So where is our personal data in all of that? The future of outdoor advertising lies in the combination of two inherent features of the internet – free, advertiser-subsidised services, and targeted ads. And the latter means large-scale data collection. As Le Monde reports, the screens that companies like JCDecaux are fitting on public infrastructure “use cameras and detection systems to identify with remarkable precision the sex, age, height, weight, and geographical origins of passers-by”. In some cases, cameras even use “emotion detection”, to check if people are responding positively to the message.
The marketing possibilities are so enticing that Philippe Baudillon, president of the French branch of Clear Channel Outdoor, just published a book about smart cities, Réinventer la Street Experience. In his reimagined city, we are all connected, all the time; the street becomes a “real-life hyperlink”, sending people towards websites and social media campaigns.
The book explains that Clear Channel has also developed a tool called Consumer Audience Smart Tracking, which uses “more than 2,000 socio-behavioural criteria taken from anonymised data” to analyse consumers passing in front of a screen, “making it possible to identify not only the number of people who walk by, but also their lifestyle and consumption habits”.
Baudillon stresses that the data is used to identify and target large groups, not individuals: we don’t have to worry about the bus shelter revealing our internet history just yet. Still, with smart street furniture linked to your smartphone’s Wi-Fi, and bourgeoning facial recognition technology, hyper-targeted outdoor advertising is increasingly plausible.
Public authorities have, however, shown that they are willing to uphold privacy laws. In 2013, the company Renew London trialled recycling bins which featured LCD advertising screens, and which tracked Wi-Fi signals from pedestrians’ phones. Renew said it collected data from media access control (MAC) addresses simply to measure footfall. But after campaigners raised privacy concerns, the City of London Corporation asked Renew to halt its trial.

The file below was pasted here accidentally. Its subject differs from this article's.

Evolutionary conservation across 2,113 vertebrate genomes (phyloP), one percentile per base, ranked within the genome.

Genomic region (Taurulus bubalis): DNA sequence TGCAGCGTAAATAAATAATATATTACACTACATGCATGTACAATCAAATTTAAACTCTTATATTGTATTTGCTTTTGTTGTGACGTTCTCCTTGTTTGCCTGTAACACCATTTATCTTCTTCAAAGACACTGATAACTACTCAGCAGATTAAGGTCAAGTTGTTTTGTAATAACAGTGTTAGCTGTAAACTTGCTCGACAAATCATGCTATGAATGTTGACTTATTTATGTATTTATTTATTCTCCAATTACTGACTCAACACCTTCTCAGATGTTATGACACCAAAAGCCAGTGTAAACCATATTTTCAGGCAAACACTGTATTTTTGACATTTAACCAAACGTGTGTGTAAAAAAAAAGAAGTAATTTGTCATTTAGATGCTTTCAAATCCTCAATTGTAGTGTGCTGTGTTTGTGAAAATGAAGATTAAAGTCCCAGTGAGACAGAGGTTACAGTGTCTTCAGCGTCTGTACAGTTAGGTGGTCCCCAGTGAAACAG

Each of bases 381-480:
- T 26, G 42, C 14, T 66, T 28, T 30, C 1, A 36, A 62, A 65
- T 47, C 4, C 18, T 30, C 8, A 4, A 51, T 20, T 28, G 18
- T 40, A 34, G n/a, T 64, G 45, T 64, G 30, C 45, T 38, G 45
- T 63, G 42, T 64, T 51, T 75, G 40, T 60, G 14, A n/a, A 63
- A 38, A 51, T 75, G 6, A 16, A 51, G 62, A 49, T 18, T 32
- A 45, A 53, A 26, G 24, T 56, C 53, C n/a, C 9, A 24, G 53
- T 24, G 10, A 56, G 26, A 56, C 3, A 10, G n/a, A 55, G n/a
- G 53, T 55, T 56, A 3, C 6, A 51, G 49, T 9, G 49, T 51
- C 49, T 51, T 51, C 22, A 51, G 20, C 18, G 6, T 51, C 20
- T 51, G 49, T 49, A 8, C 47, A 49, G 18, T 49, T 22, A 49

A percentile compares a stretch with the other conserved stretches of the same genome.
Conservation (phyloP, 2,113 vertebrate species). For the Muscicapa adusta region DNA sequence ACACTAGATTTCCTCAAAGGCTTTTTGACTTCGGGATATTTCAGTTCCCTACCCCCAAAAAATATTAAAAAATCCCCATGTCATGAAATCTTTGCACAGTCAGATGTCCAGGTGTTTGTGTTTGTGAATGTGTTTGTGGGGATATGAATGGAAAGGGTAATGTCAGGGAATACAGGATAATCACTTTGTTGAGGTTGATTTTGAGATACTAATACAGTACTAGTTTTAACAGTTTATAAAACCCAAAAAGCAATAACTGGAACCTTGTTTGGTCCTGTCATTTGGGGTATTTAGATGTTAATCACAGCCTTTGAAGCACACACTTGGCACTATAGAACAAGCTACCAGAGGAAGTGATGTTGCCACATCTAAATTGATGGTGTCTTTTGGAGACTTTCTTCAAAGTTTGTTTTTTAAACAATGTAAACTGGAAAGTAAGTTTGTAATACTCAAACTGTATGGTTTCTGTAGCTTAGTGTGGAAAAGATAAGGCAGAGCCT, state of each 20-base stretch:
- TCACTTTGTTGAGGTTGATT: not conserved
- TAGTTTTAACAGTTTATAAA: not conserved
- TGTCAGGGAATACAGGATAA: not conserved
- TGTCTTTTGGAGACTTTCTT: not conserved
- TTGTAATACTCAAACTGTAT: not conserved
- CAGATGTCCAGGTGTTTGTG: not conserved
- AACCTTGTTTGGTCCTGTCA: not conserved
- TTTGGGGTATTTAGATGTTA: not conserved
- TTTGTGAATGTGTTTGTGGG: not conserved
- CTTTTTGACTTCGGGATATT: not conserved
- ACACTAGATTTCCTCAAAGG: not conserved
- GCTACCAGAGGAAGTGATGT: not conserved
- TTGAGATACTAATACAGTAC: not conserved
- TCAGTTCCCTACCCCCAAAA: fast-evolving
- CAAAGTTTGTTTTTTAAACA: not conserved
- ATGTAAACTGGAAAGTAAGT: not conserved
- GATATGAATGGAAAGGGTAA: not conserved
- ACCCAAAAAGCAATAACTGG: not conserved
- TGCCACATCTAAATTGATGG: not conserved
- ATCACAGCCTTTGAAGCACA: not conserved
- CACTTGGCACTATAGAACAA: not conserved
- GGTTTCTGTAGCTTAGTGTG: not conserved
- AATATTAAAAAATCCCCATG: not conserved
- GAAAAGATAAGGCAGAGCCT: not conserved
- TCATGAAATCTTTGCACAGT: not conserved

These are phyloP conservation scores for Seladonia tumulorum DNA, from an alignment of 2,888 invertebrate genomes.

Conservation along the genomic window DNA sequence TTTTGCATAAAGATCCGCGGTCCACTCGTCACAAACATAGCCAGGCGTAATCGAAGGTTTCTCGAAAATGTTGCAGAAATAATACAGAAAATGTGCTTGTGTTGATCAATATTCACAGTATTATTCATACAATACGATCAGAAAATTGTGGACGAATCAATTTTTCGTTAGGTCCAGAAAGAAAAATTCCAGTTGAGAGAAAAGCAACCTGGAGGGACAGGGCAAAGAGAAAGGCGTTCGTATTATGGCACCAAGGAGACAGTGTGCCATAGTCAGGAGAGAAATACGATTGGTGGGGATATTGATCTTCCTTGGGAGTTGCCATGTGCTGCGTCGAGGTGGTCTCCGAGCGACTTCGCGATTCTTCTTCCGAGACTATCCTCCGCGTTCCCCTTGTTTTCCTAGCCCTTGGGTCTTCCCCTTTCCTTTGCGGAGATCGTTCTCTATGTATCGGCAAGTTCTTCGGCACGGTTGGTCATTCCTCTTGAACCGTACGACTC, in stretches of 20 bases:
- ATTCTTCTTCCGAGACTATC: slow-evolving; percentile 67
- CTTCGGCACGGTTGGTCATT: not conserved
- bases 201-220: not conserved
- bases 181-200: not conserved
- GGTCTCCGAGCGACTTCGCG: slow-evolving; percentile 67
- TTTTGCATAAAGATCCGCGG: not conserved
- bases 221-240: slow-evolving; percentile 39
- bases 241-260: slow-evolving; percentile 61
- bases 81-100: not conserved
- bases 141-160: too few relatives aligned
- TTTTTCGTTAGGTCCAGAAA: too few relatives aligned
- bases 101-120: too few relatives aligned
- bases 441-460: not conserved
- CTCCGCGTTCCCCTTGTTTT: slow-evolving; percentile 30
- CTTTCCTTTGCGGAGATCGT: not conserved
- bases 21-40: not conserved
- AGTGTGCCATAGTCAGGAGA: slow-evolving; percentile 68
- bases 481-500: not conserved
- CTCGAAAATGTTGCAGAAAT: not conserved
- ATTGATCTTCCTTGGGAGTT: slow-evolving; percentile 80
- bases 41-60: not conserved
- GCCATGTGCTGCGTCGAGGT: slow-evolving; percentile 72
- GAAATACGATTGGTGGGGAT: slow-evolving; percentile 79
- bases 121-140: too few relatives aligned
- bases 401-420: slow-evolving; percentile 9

The French Data Protection Authority (CNIL) denied JCDecaux authorisation to collect similar data. The device would have gathered data from any smartphone users within a 25 radius of their advertising screens, meaning not everybody was likely to have seen the A4 sign notifying them of their rights, according to Osborne Clarke’s marketing law blog.
The European Union’s General Data Protection Regulation (GDPR), which came into effect in May, should give citizens even more power in such cases. Businesses are now required to share what kind of information they collect, and individuals must be able to withdraw their consent.
But this is much more complicated in a physical, public space than it is online, as the CNIL’s decision recognises. That is why the public should be consulted before projects are finalised. While free technology is always enticing, cities mustn’t forget whom they are supposed to serve, before the next big data scandal hits the streets.